As Jesus performs these miracles, He is giving the disciples just a snippet of who He really is. They may intellectually begin to understand that He is the prophesied messiah, but they do not yet know that Jesus will lay aside His divine power in order to die on their behalf (Matthew 27:32-56). This sovereign King goes from whipping the wind into shape, to being crucified on a cross in order to bring about the redemption of His people. Peter showed the boldness of his faith as he followed Jesus out of the boat. However, He still could not keep his fear at bay in order to stay afloat. Like us, Peter is plagued with the depravity of human nature. Peter exposes man’s inability to command the natural elements of the world, while Jesus shows Himself victorious over fear, death, and the created world.

Jesus delights to deliver us as we call upon Him for salvation. He does not let us drown for a little while until we get our act together. Salvation in Jesus does not come from working hard or being righteous. Jesus didn’t come as King in order that we could have everything we want on earth. He did not come to make us rich, famous, or comfortable. Rather, He entered into our humanity to show Himself as the true bread of life (John 6:35). He walked on water so that we may know Him as the incarnate God and glorify Him as so.

Belief in Jesus does not leave us unfazed or unchanged. Belief in Jesus develops us into disciples who proclaim and glorify His name. The same Peter that sunk in fear, and later denied Jesus three times (Matthew 26:31-35), is the same Peter that started the church in Jerusalem (Acts 2:14-42). Jesus both saved Peter from his sins and moved him to share His faith with others.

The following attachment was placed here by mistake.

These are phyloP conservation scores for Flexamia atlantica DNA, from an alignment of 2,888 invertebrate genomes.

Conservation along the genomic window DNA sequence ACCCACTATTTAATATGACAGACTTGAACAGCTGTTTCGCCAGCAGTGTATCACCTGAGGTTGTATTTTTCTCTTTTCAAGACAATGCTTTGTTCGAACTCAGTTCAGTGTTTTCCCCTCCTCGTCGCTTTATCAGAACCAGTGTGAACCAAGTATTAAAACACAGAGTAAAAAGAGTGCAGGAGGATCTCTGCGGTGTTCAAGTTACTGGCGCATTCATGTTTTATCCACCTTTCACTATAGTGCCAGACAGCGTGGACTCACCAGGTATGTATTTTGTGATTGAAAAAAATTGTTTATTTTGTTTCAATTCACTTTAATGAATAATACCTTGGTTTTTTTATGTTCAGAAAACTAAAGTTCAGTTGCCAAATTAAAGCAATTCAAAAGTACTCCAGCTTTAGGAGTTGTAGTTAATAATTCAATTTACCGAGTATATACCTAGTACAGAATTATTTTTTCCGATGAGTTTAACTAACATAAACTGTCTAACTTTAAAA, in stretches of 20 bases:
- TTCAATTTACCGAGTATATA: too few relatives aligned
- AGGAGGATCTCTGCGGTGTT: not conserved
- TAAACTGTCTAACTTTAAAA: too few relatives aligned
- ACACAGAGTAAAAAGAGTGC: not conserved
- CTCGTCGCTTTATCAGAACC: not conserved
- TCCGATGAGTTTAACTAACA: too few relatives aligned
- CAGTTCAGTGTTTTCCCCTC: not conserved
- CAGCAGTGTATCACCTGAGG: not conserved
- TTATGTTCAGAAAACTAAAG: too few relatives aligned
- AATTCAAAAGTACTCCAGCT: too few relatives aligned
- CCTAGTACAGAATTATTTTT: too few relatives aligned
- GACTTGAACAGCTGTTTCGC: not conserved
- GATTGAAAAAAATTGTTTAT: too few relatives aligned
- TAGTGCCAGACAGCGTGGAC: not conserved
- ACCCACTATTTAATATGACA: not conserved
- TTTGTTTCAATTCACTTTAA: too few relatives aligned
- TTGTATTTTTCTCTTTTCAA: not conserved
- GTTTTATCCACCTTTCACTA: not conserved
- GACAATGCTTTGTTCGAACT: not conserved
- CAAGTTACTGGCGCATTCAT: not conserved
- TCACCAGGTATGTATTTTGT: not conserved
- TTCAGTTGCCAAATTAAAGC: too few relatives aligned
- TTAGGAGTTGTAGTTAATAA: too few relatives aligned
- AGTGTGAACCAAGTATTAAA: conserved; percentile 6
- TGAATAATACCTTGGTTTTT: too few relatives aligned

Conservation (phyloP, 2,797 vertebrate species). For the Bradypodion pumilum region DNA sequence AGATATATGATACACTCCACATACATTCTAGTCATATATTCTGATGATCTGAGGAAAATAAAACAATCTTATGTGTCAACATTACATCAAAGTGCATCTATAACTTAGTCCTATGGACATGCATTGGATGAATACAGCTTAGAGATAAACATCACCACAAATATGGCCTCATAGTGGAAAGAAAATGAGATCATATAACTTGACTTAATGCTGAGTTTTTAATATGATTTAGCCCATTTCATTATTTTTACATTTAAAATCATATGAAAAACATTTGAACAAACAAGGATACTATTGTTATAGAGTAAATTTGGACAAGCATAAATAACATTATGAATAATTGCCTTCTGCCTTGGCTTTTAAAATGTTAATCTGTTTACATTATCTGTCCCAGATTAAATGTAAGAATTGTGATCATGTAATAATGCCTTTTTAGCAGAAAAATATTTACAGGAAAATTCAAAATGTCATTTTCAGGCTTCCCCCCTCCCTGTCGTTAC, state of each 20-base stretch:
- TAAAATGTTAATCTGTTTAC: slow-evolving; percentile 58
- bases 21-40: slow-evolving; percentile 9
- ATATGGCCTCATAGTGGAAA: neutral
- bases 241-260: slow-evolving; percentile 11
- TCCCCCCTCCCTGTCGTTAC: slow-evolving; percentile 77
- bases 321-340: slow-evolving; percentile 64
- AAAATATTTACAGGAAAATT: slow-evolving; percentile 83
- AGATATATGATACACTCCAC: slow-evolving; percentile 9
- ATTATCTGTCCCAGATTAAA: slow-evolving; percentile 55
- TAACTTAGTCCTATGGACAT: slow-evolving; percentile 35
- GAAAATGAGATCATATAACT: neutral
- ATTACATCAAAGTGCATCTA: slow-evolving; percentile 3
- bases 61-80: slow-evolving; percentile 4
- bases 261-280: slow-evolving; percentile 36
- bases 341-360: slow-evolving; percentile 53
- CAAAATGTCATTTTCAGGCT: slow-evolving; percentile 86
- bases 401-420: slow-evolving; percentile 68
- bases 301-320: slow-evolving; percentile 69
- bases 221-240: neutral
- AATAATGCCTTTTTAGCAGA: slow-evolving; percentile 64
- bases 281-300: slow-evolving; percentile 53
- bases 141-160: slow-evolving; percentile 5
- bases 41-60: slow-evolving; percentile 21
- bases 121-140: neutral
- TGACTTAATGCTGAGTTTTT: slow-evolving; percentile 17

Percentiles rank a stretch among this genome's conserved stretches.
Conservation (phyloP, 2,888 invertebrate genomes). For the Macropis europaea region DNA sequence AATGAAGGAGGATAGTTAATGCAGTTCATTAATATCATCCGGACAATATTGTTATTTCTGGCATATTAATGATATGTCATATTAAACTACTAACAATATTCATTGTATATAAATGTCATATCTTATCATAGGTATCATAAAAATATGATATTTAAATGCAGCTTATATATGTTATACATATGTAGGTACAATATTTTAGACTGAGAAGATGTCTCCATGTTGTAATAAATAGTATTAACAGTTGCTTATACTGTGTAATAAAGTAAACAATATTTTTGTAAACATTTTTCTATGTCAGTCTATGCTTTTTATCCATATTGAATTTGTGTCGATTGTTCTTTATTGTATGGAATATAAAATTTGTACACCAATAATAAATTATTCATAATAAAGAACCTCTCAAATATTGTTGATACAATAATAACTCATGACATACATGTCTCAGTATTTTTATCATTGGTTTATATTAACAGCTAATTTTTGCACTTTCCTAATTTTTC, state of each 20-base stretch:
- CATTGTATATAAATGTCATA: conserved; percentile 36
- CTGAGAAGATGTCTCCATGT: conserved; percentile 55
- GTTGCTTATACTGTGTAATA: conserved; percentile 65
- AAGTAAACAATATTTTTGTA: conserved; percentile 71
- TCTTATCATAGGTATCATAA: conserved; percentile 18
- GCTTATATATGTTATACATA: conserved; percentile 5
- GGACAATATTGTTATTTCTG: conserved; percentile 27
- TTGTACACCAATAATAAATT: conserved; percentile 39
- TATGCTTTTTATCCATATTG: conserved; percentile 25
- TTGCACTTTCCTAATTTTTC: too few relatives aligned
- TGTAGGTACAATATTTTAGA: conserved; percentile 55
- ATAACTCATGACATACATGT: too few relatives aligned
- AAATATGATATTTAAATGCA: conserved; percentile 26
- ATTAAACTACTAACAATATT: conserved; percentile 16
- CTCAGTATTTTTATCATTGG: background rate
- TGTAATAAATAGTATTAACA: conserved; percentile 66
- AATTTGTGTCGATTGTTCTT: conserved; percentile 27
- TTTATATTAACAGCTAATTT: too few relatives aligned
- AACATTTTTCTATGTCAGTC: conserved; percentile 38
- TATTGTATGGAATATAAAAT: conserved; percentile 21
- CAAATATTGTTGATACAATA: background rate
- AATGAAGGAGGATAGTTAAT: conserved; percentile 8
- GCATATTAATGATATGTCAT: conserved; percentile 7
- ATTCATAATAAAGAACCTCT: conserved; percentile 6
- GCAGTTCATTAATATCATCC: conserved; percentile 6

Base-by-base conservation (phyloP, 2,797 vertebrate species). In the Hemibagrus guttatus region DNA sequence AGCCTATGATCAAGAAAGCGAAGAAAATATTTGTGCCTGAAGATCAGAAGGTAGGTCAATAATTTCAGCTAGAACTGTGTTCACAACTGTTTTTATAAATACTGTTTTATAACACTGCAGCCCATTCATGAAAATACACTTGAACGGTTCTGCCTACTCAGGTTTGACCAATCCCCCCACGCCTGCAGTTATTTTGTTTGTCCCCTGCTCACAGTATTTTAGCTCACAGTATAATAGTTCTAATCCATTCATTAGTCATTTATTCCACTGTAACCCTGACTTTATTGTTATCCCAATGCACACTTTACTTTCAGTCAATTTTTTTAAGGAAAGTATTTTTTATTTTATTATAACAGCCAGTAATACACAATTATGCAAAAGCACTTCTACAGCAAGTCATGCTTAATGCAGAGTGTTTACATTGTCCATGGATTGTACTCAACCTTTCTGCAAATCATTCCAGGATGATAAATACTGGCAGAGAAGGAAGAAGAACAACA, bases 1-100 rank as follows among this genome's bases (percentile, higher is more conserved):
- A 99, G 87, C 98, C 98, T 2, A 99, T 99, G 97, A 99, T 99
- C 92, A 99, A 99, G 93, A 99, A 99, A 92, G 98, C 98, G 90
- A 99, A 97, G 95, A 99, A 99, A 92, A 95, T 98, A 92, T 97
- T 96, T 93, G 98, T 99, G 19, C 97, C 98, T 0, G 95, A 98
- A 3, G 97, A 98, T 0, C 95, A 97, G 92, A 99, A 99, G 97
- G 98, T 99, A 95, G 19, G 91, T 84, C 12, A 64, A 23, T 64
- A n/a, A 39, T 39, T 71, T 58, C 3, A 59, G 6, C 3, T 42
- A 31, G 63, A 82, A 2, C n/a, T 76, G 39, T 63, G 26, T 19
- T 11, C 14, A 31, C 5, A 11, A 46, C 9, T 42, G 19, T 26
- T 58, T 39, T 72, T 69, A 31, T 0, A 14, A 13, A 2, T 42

All of us face the same reality that Peter was in. In our sin and shame, we are all sinking into the darkness. But as we call out to Jesus as Lord and Savior, He is quick to reach out His hand. Jesus walked on water in order to call us as His own. As Peter later writes to the persecuted church in 1 Peter 2:9:

“But you are a chosen race, a royal priesthood, a holy nation, a people for his own possession, that you may proclaim the excellencies of him who called you out of darkness into his marvelous light. Once you were not a people, but now you are God's people; once you had not received mercy, but now you have received mercy.”

Photo Credit: ©GettyImages/KristiLinton 

Stephanie Englehart is a Seattle native, church planter’s wife, mama, and lover of all things coffee, the great outdoors, and fine (easy to make) food. Stephanie is passionate about allowing God to use her honest thoughts and confessions to bring gospel application to life. You can read more of what she writes on the Ever Sing blog at stephaniemenglehart.com or follow her on Instagram: @stephaniemenglehart.